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As part of my CS education, I am in the process of building a multiplayer Android yatzy game with clients linked together by a TCP server based on Ruby/EventMachine with JSON messages representing game events passed back and forth.

However, I'm feeling uncertain about how to optimally handle game turn management.

A typical yatzy game consists of 15 rounds. My implementation will handle up to 4 players. Events like dice rolls, dice holds and score choices are sent to the Ruby server and broadcast to the other players.

Currently, my server is handling game turns. Each time it receives a new score choice from a client, it broadcasts the score to the other clients. Subsequently it broadcasts a message with the user id of the next player to roll the dice.

I would like my system to be able to handle players dropping out without ending the game for the remaining players as a grim side effect. I've come up with a solution, but I'm not confident that it's ideal.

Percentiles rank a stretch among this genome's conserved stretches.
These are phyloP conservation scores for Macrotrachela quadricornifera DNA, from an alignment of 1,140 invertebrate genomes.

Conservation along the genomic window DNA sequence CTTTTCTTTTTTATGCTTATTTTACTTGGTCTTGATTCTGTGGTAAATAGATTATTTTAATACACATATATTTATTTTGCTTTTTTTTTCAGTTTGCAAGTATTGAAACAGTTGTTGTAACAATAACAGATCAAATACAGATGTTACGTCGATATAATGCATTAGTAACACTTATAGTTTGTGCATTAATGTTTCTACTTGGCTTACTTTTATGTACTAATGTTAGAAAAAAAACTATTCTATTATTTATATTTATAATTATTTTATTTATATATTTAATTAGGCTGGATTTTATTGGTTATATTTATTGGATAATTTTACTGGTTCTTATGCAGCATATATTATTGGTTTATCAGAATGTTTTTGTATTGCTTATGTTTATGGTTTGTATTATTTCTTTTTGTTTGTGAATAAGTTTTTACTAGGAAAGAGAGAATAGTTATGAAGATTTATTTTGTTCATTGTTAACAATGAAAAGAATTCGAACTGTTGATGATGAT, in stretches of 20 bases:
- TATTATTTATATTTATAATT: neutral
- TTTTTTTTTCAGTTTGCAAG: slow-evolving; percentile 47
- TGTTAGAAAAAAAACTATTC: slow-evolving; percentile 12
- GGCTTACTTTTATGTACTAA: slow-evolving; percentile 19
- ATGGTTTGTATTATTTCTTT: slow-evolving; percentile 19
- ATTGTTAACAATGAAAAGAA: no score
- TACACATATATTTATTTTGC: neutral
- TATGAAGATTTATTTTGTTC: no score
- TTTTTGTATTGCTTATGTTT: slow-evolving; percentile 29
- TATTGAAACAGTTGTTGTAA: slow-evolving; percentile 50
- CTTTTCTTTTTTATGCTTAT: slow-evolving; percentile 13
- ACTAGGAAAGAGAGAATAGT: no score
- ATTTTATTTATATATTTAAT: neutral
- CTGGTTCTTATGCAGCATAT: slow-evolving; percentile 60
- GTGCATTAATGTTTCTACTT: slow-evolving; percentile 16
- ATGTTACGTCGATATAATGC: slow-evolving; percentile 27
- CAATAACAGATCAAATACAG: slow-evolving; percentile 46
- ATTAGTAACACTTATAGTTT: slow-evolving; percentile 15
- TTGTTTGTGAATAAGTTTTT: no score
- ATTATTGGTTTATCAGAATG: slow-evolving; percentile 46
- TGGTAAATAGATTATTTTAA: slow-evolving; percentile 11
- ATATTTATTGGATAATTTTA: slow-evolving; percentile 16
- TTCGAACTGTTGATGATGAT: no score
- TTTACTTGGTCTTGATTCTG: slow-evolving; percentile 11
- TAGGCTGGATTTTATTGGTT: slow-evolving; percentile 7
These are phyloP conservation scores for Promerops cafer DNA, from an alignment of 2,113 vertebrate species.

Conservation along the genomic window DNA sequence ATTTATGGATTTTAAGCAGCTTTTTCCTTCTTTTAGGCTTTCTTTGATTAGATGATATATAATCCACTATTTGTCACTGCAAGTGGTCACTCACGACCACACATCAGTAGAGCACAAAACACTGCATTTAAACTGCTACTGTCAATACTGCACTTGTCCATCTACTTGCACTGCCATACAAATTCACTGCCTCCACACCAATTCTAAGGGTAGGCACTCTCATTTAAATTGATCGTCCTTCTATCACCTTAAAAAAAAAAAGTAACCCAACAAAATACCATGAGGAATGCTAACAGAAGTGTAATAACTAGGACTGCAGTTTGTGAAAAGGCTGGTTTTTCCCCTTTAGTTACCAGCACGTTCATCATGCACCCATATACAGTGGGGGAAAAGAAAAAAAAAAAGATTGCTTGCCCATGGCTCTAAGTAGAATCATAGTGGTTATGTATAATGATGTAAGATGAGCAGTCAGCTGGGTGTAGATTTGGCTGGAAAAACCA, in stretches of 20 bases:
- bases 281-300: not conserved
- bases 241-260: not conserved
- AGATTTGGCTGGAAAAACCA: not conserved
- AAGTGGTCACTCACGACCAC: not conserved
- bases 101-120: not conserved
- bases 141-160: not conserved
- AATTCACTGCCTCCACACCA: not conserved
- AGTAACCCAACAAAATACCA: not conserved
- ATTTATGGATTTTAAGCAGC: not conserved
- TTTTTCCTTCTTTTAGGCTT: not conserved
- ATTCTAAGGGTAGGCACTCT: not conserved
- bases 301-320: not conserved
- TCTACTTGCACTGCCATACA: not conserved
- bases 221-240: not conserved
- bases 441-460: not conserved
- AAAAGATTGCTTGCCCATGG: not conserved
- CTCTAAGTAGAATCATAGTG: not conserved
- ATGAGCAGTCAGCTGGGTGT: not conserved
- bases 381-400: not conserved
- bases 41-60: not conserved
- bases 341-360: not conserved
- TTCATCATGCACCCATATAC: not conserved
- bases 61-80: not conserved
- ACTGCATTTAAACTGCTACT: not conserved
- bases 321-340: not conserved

@turnfiber = Fiber.new do
  15.times do
    @players.each do |key, value|
      Fiber.yield value
    end
  end
end

@turnfiber is an instance variable belonging to a game object which represents the running game. @players is a hash which uses the players' unique id's as keys and the corresponding player object as value.

@turnfiber.resume is called each time a turn has ended (through a score choice submission) to retrieve the next player to roll the dice and broadcast his permission to roll. The idea is that if a player leaves the game in say turn 4, his client will send a quit message that will remove the leaving player from the @players hash, broadcast his departure, and because the player no longer resides in the @players hash, prevent succeeding iterations from handing dice control to the "dead" player thereby avoiding a deadlock. So far my Android client is incomplete, so I have not yet tested if this theory actually works in practice.

My choice of the Fiber class is based on a desire to be able to iterate 15 times over the @players and have them roll the dice one at a time. Fibers makes this possible since they pause the loop each time yield is called and returns the player.